It’s summer – the kids are out of school and I am losing my mind. The one spot that is sure to please parents and children alike is the swimming pool. The children can play and wear themselves out while the parents can lie in the hot sun and relax.
As a parent, one of the joys of having a child is being able to relive a bit of your childhood yourself. If you’re lucky, you may even be able to improve on it a bit.
When I was growing up, I loved to swim. We normally swam at the college pool where my father was a professor. We would swim for hours, exhausting ourselves. After swimming, we would go the A&P and get a Morton’s chocolate ice cream pie. My recollection is that I ate the entire pie myself (possibly explaining the fact that I also wore a shirt over my swimsuit when I swam). More than likely, I shared it with the rest of the family.
As a mother of two elementary school children, I have come to appreciate the finer things associated with the swimming pool -- water and exhaustion. Three years ago, I added something new -- flips (front and back) from the diving board. As a child, I never had the courage to do a flip. But I have to say, they are quite fun.
With my newfound love for the diving board, I am constantly looking for them. I have noticed that their numbers are declining. Now this is not a scientific sample, but a result of looking out for diving boards wherever I go.
We Americans are not the only ones with a decline in the number of diving boards. In a February 3, 2008 article in the Telegraph titled “Government Criticised over Diving Board Plunge,” Gareth Davies notes that “Up to 3,000 campaigners took to the streets in Fylde on Saturday in a mass protest to save two swimming pools, in Kirkham and in St Anne's, which are earmarked for closure.”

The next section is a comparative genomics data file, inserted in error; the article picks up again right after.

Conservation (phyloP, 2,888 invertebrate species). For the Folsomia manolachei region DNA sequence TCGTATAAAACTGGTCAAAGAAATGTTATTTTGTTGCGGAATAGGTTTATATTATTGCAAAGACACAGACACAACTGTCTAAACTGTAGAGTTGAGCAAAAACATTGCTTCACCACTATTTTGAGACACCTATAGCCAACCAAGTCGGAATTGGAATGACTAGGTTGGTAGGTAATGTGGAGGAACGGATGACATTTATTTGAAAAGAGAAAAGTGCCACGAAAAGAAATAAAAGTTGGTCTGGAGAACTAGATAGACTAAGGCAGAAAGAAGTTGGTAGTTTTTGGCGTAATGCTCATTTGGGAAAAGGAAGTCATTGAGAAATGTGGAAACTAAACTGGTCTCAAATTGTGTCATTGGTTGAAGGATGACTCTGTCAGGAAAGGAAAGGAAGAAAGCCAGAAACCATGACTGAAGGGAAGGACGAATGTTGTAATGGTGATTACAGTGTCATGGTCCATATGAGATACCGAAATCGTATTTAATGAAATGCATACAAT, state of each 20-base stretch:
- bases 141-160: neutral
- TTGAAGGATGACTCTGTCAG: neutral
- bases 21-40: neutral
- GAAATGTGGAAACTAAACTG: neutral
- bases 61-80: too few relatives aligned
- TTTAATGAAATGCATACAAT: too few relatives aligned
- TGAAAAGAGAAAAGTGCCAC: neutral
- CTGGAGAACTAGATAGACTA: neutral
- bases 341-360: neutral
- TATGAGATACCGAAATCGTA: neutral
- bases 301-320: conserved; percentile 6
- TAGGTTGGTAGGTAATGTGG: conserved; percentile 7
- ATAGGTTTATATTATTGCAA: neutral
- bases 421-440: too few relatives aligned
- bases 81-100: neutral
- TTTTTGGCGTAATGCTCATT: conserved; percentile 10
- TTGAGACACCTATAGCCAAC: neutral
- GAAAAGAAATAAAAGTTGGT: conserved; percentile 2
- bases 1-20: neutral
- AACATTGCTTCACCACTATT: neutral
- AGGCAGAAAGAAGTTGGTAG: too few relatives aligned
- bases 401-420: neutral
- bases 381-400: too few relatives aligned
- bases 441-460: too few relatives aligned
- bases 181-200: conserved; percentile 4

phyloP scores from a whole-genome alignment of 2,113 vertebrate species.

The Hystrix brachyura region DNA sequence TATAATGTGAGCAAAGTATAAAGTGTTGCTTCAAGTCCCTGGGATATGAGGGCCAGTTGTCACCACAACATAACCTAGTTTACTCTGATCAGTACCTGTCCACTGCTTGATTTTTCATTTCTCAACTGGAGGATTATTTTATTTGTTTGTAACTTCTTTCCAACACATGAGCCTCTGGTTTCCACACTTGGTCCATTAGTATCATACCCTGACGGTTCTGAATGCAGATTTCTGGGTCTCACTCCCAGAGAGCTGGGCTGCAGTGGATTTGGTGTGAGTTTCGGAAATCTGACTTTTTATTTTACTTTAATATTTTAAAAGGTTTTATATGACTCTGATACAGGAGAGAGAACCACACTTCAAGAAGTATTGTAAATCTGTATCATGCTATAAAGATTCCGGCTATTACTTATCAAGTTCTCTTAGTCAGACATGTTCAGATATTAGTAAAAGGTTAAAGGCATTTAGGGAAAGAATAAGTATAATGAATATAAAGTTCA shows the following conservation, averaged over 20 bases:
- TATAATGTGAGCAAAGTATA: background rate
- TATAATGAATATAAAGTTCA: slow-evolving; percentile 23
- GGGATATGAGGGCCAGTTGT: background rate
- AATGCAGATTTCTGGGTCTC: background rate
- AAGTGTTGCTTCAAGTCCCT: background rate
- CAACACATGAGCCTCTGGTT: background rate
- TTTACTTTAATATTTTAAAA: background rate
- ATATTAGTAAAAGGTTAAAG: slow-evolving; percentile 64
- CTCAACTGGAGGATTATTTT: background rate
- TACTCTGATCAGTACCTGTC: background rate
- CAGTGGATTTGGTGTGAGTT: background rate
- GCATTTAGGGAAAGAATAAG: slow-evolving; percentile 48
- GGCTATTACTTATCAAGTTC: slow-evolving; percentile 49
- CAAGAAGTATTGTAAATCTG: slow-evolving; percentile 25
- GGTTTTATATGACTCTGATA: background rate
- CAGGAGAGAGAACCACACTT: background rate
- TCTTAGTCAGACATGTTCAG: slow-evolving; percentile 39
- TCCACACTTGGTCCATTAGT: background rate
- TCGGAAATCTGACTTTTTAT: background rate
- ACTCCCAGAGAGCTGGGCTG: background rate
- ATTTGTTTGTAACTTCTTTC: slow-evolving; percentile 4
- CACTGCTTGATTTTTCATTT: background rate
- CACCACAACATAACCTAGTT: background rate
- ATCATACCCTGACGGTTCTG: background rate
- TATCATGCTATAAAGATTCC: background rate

This protest came after a report by The Daily Telegraph regarding the current status of diving boards. “In England, the number of public diving facilities, according to the GBDF (Great Britain Diving Federation), has plummeted from 296 to 66 since 1977, a net loss of 78 per cent.”
Steve Moore, in his Wall Street Journal June 23, 2006 article, “Off the Deep End,” blames the decline in diving boards in the United States on the trial lawyers, noting that “Even cases in which there is no negligence on anyone's part can lead to jury awards of $5 million or more. The attorneys often walk off with up to half the loot. ‘This day and age, you can pretty much sue anyone for anything if there's an injury involved,’ (noted) a spokesman from the Pool and Spa Institute.”
The lawsuits result in insurance costs that are prohibitive to anyone contemplating including a diving board. Moore believes that this shift to ensure that everyone stay safe is cultural as well as legal. “We Americans have become so risk averse when it comes to our children that we now see unacceptable dangers from even the most routine activities.
“It's not even clear that all these risk-reducing measures keep us safer. The research shows that boys will be boys (the vast majority of sporting accidents involve young males). If they can't get their thrills from diving boards, they will find other risky activities.”
This leads to the question of where they will find these thrills -- other physical activities or drugs and illegal behavior?
In the May 3, 2008 issue of “The Economist,” the article “The Speedy Decline” referenced the recent success of the “war against methamphetamines.” It noted a University of Michigan study that found “the proportion of 18-year-olds who report using methamphetamines in the past year has fallen by almost two thirds since 1999.” This decline has been offset by “a rise in cocaine, heroin and Oxycontin, a painkiller that can be abused.”
This data reinforces Moore’s suggestion that a decline in one risky behavior leads to an increase in a substitute, which also includes risky activity. So, while we might be saving them from the diving board – are we pushing them to find thrills in other areas, such as methamphetamines, cocaine or the choking game? “The Speedy Decline” states, “It’s as though teenagers have a fixed quota of worry, which merely moves from drug to drug.” I would rather they worry about diving boards than drugs.
Maybe, instead of engaging in a war against drugs, or a crusade against diving boards, it’s time for us, like the British (how often do we say that?) to rise up and declare that we want some good old-fashioned American fun.
Wouldn’t it be better to simply let our children jump off the diving board – after we do our flip first?